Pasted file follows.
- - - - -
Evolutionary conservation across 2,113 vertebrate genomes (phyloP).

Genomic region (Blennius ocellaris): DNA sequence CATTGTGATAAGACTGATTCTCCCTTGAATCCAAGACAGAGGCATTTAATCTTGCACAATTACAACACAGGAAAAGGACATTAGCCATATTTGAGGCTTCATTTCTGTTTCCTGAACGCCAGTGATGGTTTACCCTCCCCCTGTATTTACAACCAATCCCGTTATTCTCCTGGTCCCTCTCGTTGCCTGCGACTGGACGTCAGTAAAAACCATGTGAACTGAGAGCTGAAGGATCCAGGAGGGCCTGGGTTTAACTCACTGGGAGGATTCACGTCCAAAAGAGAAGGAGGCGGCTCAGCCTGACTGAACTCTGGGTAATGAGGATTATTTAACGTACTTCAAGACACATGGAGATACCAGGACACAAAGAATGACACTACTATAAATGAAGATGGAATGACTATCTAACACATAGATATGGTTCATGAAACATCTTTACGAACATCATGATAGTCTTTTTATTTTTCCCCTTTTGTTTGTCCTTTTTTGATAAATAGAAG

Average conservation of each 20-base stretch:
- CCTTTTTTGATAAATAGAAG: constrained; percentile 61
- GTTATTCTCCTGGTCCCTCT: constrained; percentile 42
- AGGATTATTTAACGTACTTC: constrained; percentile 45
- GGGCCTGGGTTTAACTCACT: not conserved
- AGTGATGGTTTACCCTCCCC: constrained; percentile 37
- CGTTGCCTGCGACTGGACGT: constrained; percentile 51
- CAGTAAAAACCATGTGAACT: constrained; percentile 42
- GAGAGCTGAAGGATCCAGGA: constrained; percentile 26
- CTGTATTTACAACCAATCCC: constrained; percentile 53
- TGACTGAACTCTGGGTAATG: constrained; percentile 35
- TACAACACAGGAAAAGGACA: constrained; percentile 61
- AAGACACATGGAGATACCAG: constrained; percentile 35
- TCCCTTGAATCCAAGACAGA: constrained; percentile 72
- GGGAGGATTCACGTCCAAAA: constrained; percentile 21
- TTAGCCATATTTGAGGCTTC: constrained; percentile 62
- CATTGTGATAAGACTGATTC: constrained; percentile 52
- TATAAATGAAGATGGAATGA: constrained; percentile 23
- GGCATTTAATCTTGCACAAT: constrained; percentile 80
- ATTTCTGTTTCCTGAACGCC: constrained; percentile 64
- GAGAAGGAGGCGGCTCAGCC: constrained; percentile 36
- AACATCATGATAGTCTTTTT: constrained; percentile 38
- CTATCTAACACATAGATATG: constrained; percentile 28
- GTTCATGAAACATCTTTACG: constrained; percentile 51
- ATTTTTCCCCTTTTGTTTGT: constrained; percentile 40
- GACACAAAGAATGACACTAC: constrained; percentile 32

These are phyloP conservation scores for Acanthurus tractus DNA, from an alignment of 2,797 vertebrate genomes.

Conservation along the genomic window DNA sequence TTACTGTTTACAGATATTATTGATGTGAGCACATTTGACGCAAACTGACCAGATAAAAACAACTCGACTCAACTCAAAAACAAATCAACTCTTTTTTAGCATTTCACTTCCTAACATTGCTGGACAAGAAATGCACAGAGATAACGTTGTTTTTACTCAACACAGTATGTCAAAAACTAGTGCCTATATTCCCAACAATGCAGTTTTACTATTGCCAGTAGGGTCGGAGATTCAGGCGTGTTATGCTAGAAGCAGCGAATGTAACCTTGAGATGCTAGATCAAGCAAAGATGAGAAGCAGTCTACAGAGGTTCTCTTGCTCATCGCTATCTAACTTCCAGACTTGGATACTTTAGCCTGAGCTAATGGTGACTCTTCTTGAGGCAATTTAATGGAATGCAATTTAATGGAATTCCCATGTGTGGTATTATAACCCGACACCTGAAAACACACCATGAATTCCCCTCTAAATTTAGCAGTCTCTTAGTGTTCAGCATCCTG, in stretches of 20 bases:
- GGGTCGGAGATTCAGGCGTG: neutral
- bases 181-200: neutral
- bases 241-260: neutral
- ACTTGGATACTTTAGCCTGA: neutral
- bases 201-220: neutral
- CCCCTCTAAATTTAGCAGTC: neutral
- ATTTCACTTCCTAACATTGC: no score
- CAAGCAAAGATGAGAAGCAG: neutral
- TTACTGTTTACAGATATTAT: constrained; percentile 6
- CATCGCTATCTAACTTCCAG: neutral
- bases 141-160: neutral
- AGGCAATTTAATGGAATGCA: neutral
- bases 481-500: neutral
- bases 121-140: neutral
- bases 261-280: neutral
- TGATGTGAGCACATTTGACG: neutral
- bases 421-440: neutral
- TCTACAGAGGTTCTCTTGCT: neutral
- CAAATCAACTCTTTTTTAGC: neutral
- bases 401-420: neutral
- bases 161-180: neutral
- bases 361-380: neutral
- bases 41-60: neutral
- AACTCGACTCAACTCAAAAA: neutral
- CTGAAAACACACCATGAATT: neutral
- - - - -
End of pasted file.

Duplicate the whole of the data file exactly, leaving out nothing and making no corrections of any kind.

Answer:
Evolutionary conservation across 2,113 vertebrate genomes (phyloP).

Genomic region (Blennius ocellaris): DNA sequence CATTGTGATAAGACTGATTCTCCCTTGAATCCAAGACAGAGGCATTTAATCTTGCACAATTACAACACAGGAAAAGGACATTAGCCATATTTGAGGCTTCATTTCTGTTTCCTGAACGCCAGTGATGGTTTACCCTCCCCCTGTATTTACAACCAATCCCGTTATTCTCCTGGTCCCTCTCGTTGCCTGCGACTGGACGTCAGTAAAAACCATGTGAACTGAGAGCTGAAGGATCCAGGAGGGCCTGGGTTTAACTCACTGGGAGGATTCACGTCCAAAAGAGAAGGAGGCGGCTCAGCCTGACTGAACTCTGGGTAATGAGGATTATTTAACGTACTTCAAGACACATGGAGATACCAGGACACAAAGAATGACACTACTATAAATGAAGATGGAATGACTATCTAACACATAGATATGGTTCATGAAACATCTTTACGAACATCATGATAGTCTTTTTATTTTTCCCCTTTTGTTTGTCCTTTTTTGATAAATAGAAG

Average conservation of each 20-base stretch:
- CCTTTTTTGATAAATAGAAG: constrained; percentile 61
- GTTATTCTCCTGGTCCCTCT: constrained; percentile 42
- AGGATTATTTAACGTACTTC: constrained; percentile 45
- GGGCCTGGGTTTAACTCACT: not conserved
- AGTGATGGTTTACCCTCCCC: constrained; percentile 37
- CGTTGCCTGCGACTGGACGT: constrained; percentile 51
- CAGTAAAAACCATGTGAACT: constrained; percentile 42
- GAGAGCTGAAGGATCCAGGA: constrained; percentile 26
- CTGTATTTACAACCAATCCC: constrained; percentile 53
- TGACTGAACTCTGGGTAATG: constrained; percentile 35
- TACAACACAGGAAAAGGACA: constrained; percentile 61
- AAGACACATGGAGATACCAG: constrained; percentile 35
- TCCCTTGAATCCAAGACAGA: constrained; percentile 72
- GGGAGGATTCACGTCCAAAA: constrained; percentile 21
- TTAGCCATATTTGAGGCTTC: constrained; percentile 62
- CATTGTGATAAGACTGATTC: constrained; percentile 52
- TATAAATGAAGATGGAATGA: constrained; percentile 23
- GGCATTTAATCTTGCACAAT: constrained; percentile 80
- ATTTCTGTTTCCTGAACGCC: constrained; percentile 64
- GAGAAGGAGGCGGCTCAGCC: constrained; percentile 36
- AACATCATGATAGTCTTTTT: constrained; percentile 38
- CTATCTAACACATAGATATG: constrained; percentile 28
- GTTCATGAAACATCTTTACG: constrained; percentile 51
- ATTTTTCCCCTTTTGTTTGT: constrained; percentile 40
- GACACAAAGAATGACACTAC: constrained; percentile 32

These are phyloP conservation scores for Acanthurus tractus DNA, from an alignment of 2,797 vertebrate genomes.

Conservation along the genomic window DNA sequence TTACTGTTTACAGATATTATTGATGTGAGCACATTTGACGCAAACTGACCAGATAAAAACAACTCGACTCAACTCAAAAACAAATCAACTCTTTTTTAGCATTTCACTTCCTAACATTGCTGGACAAGAAATGCACAGAGATAACGTTGTTTTTACTCAACACAGTATGTCAAAAACTAGTGCCTATATTCCCAACAATGCAGTTTTACTATTGCCAGTAGGGTCGGAGATTCAGGCGTGTTATGCTAGAAGCAGCGAATGTAACCTTGAGATGCTAGATCAAGCAAAGATGAGAAGCAGTCTACAGAGGTTCTCTTGCTCATCGCTATCTAACTTCCAGACTTGGATACTTTAGCCTGAGCTAATGGTGACTCTTCTTGAGGCAATTTAATGGAATGCAATTTAATGGAATTCCCATGTGTGGTATTATAACCCGACACCTGAAAACACACCATGAATTCCCCTCTAAATTTAGCAGTCTCTTAGTGTTCAGCATCCTG, in stretches of 20 bases:
- GGGTCGGAGATTCAGGCGTG: neutral
- bases 181-200: neutral
- bases 241-260: neutral
- ACTTGGATACTTTAGCCTGA: neutral
- bases 201-220: neutral
- CCCCTCTAAATTTAGCAGTC: neutral
- ATTTCACTTCCTAACATTGC: no score
- CAAGCAAAGATGAGAAGCAG: neutral
- TTACTGTTTACAGATATTAT: constrained; percentile 6
- CATCGCTATCTAACTTCCAG: neutral
- bases 141-160: neutral
- AGGCAATTTAATGGAATGCA: neutral
- bases 481-500: neutral
- bases 121-140: neutral
- bases 261-280: neutral
- TGATGTGAGCACATTTGACG: neutral
- bases 421-440: neutral
- TCTACAGAGGTTCTCTTGCT: neutral
- CAAATCAACTCTTTTTTAGC: neutral
- bases 401-420: neutral
- bases 161-180: neutral
- bases 361-380: neutral
- bases 41-60: neutral
- AACTCGACTCAACTCAAAAA: neutral
- CTGAAAACACACCATGAATT: neutral